Winds of change in Indian cricket marked by arrival of youngsters

Gill and Jurel during their match winning partnership. Source (X)

As Dhruv Jurel ran a couple to take India over the line in the fourth Test against England in Ranchi, Sunil Gavaskar chose to look beyond the winning moment and peeked into the future.

“Lovely to see these youngsters celebrate, taking India home. This will be something that they will remember all their lives. When you play a hand in taking your country to a win, it is an extraordinary feeling. In the hands of these two youngsters (Jurel and Shubman Gill) Indian cricket will rely on more such victories over the next decade-and-a-half. Both in their early twenties, so they will be playing 15, if not more years,” the legendary opener and former India captain said on air.

Mind raced back to a BCCI email that landed in the inbox a little over a month ago. The five-Test series was about to begin, when the board informed of Virat Kohli’s withdrawal from the first two games due to personal reasons. Kohli would eventually pull out of the series, but initially the decision came as a shock. It also created a massive void in the middle-order.

The Ajit Agarkar-led selection committee had an option to revisit the past and bring back Cheteshwar Pujara. With his truck-load of experience and proven quality, Pujara could have been a readymade solution. He had been scoring heavily in Ranji Trophy. Ajinkya Rahane was there as well, leading Mumbai in the country’s premier red-ball domestic tournament. But with eyes fixed on transition, the selectors and the team management refused to look back.

Rajat Patidar was added to the squad instead, on the back of his fine performance for India A. It’s a different matter that Patidar was a disappointment at the Test level, but the message from the Indian cricket system was loud and clear — going ahead, youth will be preferred.

India lost the first Test in Hyderabad and the news came on its heels that KL Rahul and Ravindra Jadeja would miss the second in Visakhapatnam. Suddenly, India’s batting became very thin on quality and experience. The selectors’ response was to bring on Sarfaraz Khan, Washington Sundar and Sourabh Kumar, shunning popular choices.

Jurel was part of the original squad despite playing just 15 first-class matches before this Test series. When KS Bharat’s batting became a matter of concern, the team management decided to throw the 23-year-old in at the deep end. The bold calls have paid off spectacularly. The irreverence of youth has helped India secure a memorable series win against an England side that revelled in its Bazball-fuelled intensity.

Yashasvi Jaiswal, 22, has scored 655 runs in four Tests, including two double hundreds. Jurel, 23, has played two match-winning knocks only in his second Test. Sarfaraz, 26, had an excellent debut in Rajkot. Gill, 24, was teetering on the edge, taking time to settle in the No. 3 position. How well has he bounced back! Akash Deep, 27, had the impossible task of replacing Jasprit Bumrah. He made a mark with three wickets in the opening session of the fourth Test.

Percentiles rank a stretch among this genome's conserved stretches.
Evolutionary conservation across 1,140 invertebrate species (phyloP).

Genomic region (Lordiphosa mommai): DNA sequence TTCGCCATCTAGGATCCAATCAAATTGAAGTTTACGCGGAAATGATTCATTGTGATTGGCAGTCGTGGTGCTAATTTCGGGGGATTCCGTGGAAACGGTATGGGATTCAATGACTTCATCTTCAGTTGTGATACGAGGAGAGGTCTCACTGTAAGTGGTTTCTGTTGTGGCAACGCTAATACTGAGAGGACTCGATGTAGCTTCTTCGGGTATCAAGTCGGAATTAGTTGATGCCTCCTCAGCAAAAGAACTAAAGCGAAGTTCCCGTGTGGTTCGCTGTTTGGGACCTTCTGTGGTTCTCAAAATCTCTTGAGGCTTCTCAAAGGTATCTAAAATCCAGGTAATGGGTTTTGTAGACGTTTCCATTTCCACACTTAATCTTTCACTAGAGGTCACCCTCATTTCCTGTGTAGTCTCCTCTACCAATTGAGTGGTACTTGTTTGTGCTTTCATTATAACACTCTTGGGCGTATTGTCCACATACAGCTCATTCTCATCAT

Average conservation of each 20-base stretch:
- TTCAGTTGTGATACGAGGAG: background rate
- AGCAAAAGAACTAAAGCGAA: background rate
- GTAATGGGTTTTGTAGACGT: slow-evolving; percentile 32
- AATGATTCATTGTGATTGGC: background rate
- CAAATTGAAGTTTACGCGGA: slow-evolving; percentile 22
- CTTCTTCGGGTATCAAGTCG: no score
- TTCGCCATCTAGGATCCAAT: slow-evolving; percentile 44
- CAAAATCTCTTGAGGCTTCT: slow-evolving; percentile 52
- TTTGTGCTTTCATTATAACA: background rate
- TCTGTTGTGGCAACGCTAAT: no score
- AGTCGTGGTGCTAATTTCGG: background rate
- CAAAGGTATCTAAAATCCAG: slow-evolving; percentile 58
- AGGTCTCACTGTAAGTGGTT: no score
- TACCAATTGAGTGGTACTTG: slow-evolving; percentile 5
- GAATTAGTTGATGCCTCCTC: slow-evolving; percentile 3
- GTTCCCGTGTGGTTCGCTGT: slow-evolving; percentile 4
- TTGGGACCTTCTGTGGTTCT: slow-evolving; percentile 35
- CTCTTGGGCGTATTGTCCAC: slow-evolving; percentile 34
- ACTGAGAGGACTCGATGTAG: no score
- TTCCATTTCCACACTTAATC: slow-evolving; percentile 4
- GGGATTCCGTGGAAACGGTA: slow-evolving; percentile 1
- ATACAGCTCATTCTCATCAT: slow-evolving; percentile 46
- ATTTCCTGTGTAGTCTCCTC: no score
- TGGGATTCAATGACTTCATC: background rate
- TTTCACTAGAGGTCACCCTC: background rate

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Little wonder then, that Rohit Sharma waxed lyrical about the young players after winning the series in Ranchi. “These guys who have come in have done the job perfectly. They have taken the responsibility perfectly and you can take a lot of pride from performances like this with inexperienced players,” the India captain said at the post-match press conference.

There’s a mid-90s feel in this transition, 1996 to be precise, when Indian cricket had gone through a mini upheaval. Navjot Sidhu fell out with captain Mohammad Azharuddin in the middle of a Test series in England and returned home. Sanjay Manjrekar picked up an injury ahead of a Test and the team had to turn to two youngsters, Sourav Ganguly and Rahul Dravid. India got two players for the long haul, who would eventually combine as captain and vice-captain to change the face of Indian cricket. VVS Laxman and then, Virender Sehwag, Yuvraj Singh, Zaheer Khan, Ashish Nehra and Harbhajan Singh would come in their wake.

The current crop of youngsters, the Jaiswals, the Gills and the Jurels, too, are giving the feel that they are here to stay. All of them are a work in progress and in the end, they will be judged by their overseas exploits, in the SENA (South Africa, England, New Zealand and Australia) countries. But there’s serious promise on offer, a group of young Turks with the hunger to excel in Test cricket.

“Moving forward, it’s a big plus for us with a lot of these guys coming and showing that they belong here. I know it’s still early days, but they have shown that they have all the ability, and all the skills to excel in this format,” Rohit said.

As India chased a tricky target on the fourth day of the Ranchi Test, head coach Dravid had a motivational two-liner for his boys: “If not you, then who? If not now, then when?” After the victory, Gill shared it via an Instagram post. The young guns stood up to repay their coach’s faith. Transition in Indian cricket has begun in earnest.

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